Overall, watermelon is a healthy and nutritious fruit that may be beneficial for heart health. More research is needed, but the initial results are promising.

May Reduce Inflammation

According to the Arthritis Foundation, eating this melon regularly can reduce the inflammatory marker CRP in the body. This, in turn, may help lessen the risk of arthritis and cardiovascular diseases. For instance, a 2015 animal model revealed that supplementation of watermelon powder may have helped lower inflammation and may have also cut down oxidative stress. Studies have shown that the anti-inflammatory action may have been mainly due to the presence of carotenoids such as lycopene, vitamin C, and cryptoxanthin. [22] [23] [24] [25] [26]

May Help Reduce Muscle Soreness

Research suggests that watermelon juice, containing the amino acid citrulline, can have a positive impact on athletes’ recovery. Citrulline, which is also available as a supplement, has been the subject of a systematic review and meta-analysis of 13 studies. This comprehensive analysis revealed that citrulline supplementation leads to a significant reduction in post-exercise perceived exertion (RPE) and muscle soreness experienced 24 and 48 hours after exercise. However, the effect on muscle soreness at the 72-hour mark and blood lactate levels was not statistically significant. [27] [28] [29]

Notably, research indicates that citrulline absorption is more effective when consumed as part of watermelon juice as opposed to a standalone supplement, underlining the potential benefits of this natural source for athletes. [30]

May Aid In Digestion

A wedge of watermelon (286 g) contains 1.14 grams of dietary fiber, which can encourage a healthy dietary tract. The fruit also contains 90 percent water, which may also be important for promoting regular bowel movements. [31] [32]

May Improve Skin and Hair Health

Vitamins C and A, present in watermelon, may be well-known to boost skin and hair health. Vitamin C can play an essential role in connective tissue healing and in the production of collagen. Vitamin A, on the other hand, can help repair skin cells and keep it young and supple. [33] [34] [35]

May Prevent Macular Degeneration

Research suggests that carotenoids may help keep vision health intact. Ocular health and macular degeneration may be less of a worry if you eat plenty of watermelons. Thanks to beta-carotene, vitamin C, lutein, and zeaxanthin, your eyes are better protected. Benefits to your eyes may include defense from age-related blindness and degeneration, drying up of eyes and optic nerves, and glaucoma. [36] [37]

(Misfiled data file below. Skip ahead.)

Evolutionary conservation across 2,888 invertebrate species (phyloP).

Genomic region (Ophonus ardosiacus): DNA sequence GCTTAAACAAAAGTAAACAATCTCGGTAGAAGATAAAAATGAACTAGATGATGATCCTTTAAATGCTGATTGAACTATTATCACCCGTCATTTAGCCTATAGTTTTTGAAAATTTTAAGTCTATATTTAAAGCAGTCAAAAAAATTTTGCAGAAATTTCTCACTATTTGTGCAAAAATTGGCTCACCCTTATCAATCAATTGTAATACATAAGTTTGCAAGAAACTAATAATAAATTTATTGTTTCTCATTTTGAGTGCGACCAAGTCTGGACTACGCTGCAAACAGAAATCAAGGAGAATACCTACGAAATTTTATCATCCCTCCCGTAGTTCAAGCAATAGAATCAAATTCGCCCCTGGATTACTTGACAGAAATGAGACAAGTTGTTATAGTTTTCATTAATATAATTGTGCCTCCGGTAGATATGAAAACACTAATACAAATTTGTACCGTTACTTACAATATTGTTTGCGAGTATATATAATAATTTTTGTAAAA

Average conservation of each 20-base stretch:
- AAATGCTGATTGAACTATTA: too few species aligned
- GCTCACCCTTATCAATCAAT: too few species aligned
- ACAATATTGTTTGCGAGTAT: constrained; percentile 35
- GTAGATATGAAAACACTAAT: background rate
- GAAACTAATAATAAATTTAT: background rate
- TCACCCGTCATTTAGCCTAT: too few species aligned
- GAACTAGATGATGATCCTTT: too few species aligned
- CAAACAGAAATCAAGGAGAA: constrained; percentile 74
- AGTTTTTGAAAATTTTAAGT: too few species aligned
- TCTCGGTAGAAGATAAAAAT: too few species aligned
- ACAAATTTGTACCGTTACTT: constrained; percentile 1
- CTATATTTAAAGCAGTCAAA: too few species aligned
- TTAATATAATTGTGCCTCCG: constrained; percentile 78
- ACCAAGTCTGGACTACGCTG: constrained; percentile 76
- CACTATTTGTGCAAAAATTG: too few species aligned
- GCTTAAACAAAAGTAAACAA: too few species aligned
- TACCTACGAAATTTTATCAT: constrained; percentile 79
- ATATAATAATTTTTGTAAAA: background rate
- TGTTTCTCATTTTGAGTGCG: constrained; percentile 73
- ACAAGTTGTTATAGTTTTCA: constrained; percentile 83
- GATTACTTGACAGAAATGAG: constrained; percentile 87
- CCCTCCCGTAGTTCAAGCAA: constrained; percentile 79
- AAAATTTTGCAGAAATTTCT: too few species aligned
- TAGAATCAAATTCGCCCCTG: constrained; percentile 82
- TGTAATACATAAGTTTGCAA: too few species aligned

May Remedy Erectile Dysfunction

Arginine, present in watermelon, is thought to be beneficial in curing erectile dysfunction, according to a report published in the BJU International Journal. The stimulating nature of arginine may be considered to boost the libido, reduce frigidity, and give your love life a fresh start after you enjoy a few slices of watermelon together! [38]

Rich In Nutrients 

Watermelon seeds are rich in beneficial nutrients. As mentioned, watermelons contain phytonutrients that have very good effects on the health and proper functioning of internal organs, eyes, and the secretion system. [39]

Even in daily living, many find the benefits vast and surprising.

One of our Organic Facts readers, Berrada Ali, wrote “I was traveling from Agadir to Marrakech in Morocco yesterday (August 8, 2008), and en cours de route, I bought a watermelon. During a hot day, I don’t feel good. I measured my blood pressure with a handy apparatus -a tension meter- the result was: 7.8/15.2 for diastolic and systolic pressure. Then, I ate half a kilogram of watermelon, of a variety well known in the region of Southern Morocco – a Mediterranean variety. Immediately, I measured my blood pressure and the result was: 8.2/12.3 for diastolic and systolic pressures! The drop in my blood pressure could not be the effect of any agent other than the watermelon!”

Word of Caution: Pre-cut melons were recently identified as a possible carrier of salmonella. So, be cautious while consuming this otherwise healthy fruit. According to the Centers for Disease Control and Prevention, we should avoid this contamination by choosing and handling the fruit safely to help prevent foodborne illness. Wash hands and food preparation surfaces before and after preparing the fruit. Refrigerate pre-cut fruit at 40 degrees F or colder. [40] [41] Protection Status
About the Author

Meenakshi Nagdeve, Co-Founder, Organic Facts is a health and wellness enthusiast and is responsible for managing it. She has completed the Nutrition And Healthy Living Cornell Certificate Program, Cornell University, US. She holds a Post Graduate Diploma in Management from IIM Bangalore and B. Tech in Metallurgical Engineering and Materials Science from IIT Bombay. Prior to this, she worked for a few years in IT and Financial services. An ardent follower of naturopathy, she believes in healing with foods. In her free time, she loves to travel and taste different types of teas.